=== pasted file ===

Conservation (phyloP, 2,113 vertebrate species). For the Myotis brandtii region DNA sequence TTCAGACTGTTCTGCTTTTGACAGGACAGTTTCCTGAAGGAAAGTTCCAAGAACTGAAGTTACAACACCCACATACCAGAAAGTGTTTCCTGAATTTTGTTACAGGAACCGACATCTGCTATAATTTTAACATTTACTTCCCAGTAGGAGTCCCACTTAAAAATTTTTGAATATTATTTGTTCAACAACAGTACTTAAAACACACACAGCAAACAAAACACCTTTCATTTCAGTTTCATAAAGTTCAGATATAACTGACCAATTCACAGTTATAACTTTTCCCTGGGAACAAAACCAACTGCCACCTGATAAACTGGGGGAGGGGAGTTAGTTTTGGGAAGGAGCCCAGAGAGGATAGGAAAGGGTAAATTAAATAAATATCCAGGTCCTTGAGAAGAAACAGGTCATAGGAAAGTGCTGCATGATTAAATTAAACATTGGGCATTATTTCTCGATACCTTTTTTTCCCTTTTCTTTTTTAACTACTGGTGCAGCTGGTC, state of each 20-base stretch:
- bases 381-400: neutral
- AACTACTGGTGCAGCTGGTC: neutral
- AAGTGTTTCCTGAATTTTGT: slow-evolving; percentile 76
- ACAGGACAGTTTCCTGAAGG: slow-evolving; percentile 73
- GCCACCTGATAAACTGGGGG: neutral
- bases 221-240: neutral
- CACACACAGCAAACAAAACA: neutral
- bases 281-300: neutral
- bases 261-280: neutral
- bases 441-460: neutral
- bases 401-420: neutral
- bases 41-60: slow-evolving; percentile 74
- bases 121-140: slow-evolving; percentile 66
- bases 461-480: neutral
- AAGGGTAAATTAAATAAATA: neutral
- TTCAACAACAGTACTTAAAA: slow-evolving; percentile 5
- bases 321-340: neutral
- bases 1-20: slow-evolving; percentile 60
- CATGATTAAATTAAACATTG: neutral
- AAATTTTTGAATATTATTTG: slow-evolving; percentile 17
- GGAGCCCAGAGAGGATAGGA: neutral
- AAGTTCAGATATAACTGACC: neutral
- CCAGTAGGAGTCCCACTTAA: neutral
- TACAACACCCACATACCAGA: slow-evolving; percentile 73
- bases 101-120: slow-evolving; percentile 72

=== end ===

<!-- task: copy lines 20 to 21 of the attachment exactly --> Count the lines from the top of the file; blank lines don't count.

- CATGATTAAATTAAACATTG: neutral
- AAATTTTTGAATATTATTTG: slow-evolving; percentile 17